making a small short-time collateral loan to Turkey. Mr. Simon's investigations soon disclosed that a Turkish loan did not seem to be regarded as an attractive business undertaking in New York. Mr. Simon wrote, however, that Mr. C. K. G. Billings had shown much interest in the idea, and that, if I desired, Mr. Billings would come out in his yacht and discuss the matter with the Turkish Cabinet and with me. In a few days Mr. Billings had started for Constantinople.
The news of Mr. Billings's approach spread with great rapidity all over the Turkish capital; the fact that he was coming in his own private yacht seemed to magnify the importance and the glamour of the event. That a great American millionaire was prepared to reinforce the depleted Turkish Treasury and that this support was merely the preliminary step in the reorganization of Turkish finances by American capitalists, produced a tremendous flutter in the foreign embassies. So rapidly did the information spread, indeed, that I rather suspected that the Turkish Cabinet had taken no particular pains to keep it secret. This suspicion was strengthened by a visit which I received from the Chief Rabbi Nahoum, who informed me that he had come at the request of Talaat.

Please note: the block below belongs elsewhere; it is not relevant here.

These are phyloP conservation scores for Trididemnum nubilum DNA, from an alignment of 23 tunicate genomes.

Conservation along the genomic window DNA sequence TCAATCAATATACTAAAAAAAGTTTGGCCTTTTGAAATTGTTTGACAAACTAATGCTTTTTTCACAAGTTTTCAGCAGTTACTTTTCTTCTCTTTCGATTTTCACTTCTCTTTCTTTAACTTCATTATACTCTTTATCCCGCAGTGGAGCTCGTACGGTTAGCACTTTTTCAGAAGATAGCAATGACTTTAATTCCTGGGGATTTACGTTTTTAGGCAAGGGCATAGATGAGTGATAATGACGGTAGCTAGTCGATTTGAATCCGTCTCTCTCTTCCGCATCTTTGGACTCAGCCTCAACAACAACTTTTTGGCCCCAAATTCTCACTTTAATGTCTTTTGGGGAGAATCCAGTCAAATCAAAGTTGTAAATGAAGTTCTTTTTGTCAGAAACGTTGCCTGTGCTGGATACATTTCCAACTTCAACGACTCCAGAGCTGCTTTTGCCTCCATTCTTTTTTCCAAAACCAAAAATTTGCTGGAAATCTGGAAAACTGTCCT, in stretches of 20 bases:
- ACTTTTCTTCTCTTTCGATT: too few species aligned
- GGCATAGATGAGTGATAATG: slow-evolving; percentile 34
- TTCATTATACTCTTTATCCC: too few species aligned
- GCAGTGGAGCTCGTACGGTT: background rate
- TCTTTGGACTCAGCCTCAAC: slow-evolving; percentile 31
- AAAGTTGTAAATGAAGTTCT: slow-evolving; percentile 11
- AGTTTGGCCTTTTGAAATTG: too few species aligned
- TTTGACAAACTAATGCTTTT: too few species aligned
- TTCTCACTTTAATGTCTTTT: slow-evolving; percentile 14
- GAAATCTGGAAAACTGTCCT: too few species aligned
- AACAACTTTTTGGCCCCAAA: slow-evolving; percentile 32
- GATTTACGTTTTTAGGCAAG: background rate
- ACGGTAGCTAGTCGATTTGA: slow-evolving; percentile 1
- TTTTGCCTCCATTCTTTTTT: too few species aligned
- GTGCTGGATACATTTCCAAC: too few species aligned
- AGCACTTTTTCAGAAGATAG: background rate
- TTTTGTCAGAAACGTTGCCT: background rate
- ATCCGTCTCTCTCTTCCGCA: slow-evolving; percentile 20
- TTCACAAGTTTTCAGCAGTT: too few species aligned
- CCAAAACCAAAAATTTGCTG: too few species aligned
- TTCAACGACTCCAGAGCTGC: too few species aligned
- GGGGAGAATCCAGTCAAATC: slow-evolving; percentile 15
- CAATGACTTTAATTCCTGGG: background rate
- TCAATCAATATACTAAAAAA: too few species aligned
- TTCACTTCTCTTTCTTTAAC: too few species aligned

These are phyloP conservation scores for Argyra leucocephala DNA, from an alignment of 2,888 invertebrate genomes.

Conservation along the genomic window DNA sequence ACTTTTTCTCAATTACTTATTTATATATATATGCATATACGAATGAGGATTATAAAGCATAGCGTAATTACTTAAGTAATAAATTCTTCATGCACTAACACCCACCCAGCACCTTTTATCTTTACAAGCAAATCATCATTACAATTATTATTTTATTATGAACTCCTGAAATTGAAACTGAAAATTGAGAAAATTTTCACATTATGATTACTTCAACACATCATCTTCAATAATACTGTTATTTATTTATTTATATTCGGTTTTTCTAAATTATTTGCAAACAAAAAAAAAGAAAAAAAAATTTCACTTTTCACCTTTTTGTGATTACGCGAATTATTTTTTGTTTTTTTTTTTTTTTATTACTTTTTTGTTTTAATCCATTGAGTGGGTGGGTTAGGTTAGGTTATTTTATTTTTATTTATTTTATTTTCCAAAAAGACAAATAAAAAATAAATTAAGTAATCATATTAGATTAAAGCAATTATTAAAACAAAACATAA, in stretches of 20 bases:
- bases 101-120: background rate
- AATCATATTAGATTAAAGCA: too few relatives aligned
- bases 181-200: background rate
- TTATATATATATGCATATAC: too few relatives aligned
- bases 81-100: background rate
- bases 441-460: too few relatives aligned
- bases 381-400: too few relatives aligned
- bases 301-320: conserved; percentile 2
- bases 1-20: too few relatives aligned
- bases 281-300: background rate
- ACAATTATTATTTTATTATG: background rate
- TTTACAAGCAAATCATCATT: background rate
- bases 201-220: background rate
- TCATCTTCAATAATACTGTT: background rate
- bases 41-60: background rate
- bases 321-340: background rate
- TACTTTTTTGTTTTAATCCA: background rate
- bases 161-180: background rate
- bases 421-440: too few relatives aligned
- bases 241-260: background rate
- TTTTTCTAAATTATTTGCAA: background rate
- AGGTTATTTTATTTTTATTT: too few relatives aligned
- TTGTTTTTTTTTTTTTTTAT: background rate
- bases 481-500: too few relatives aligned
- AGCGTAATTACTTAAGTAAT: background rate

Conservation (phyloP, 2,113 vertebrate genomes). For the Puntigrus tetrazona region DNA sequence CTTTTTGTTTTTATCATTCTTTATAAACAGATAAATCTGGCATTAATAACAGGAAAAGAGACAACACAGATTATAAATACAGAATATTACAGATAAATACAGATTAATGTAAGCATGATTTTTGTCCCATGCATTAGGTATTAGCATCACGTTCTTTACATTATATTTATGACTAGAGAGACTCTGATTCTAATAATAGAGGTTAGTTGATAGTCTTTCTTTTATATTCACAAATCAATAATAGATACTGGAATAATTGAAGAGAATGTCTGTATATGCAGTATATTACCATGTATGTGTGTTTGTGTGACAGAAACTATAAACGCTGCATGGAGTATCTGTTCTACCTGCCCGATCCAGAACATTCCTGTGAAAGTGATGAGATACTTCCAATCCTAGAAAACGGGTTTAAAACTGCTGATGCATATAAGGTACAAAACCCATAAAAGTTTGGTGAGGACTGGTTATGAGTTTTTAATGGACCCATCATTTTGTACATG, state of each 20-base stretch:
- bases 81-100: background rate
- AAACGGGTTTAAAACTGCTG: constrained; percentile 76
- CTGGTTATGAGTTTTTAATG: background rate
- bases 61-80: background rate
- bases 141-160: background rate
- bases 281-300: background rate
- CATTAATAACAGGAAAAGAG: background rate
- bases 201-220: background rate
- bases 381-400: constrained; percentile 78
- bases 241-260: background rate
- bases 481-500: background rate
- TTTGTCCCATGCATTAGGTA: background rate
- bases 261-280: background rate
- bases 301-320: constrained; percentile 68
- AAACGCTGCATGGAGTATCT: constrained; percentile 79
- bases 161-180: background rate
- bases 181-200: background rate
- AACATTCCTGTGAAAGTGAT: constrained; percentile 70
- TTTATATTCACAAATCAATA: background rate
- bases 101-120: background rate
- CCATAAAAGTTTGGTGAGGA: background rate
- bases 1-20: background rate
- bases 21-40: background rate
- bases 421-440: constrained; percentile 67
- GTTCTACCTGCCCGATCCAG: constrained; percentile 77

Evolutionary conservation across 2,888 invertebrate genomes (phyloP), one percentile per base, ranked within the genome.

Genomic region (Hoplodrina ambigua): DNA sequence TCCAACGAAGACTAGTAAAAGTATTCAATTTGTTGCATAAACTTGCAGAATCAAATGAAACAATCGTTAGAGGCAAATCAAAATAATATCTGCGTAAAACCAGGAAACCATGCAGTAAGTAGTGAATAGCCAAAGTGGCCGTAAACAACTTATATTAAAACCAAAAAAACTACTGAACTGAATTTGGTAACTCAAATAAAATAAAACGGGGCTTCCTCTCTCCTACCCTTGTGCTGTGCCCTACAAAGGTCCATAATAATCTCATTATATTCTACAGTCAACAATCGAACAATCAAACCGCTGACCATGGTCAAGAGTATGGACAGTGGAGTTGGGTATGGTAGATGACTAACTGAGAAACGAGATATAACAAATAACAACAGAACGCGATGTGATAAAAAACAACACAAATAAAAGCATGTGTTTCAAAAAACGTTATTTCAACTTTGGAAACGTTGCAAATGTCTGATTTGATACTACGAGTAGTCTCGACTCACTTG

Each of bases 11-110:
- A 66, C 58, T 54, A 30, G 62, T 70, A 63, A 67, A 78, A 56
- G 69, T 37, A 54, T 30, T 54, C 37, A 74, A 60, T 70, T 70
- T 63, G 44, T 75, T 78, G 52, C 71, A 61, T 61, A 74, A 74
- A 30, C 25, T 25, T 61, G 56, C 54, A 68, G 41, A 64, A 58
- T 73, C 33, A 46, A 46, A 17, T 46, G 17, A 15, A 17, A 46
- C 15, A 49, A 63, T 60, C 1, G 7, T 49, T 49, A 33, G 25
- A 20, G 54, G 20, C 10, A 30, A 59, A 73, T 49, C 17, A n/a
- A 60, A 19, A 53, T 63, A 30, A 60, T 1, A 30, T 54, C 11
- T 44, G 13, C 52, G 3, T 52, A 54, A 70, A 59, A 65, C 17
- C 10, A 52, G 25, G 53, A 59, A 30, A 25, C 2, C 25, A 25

"There is a rumour," said the Chief Rabbi, "that Americans are about to make a loan to Turkey. Talaat would be greatly pleased if you would not contradict it."
Wangenheim displayed an almost hysterical interest: the idea of America coming to the financial assistance of Turkey did not fall in with his plans at all, for in his eyes Turkey's poverty was chiefly valuable as a means of forcing the empire into Germany's hands. One day I showed Wangenheim a book containing etchings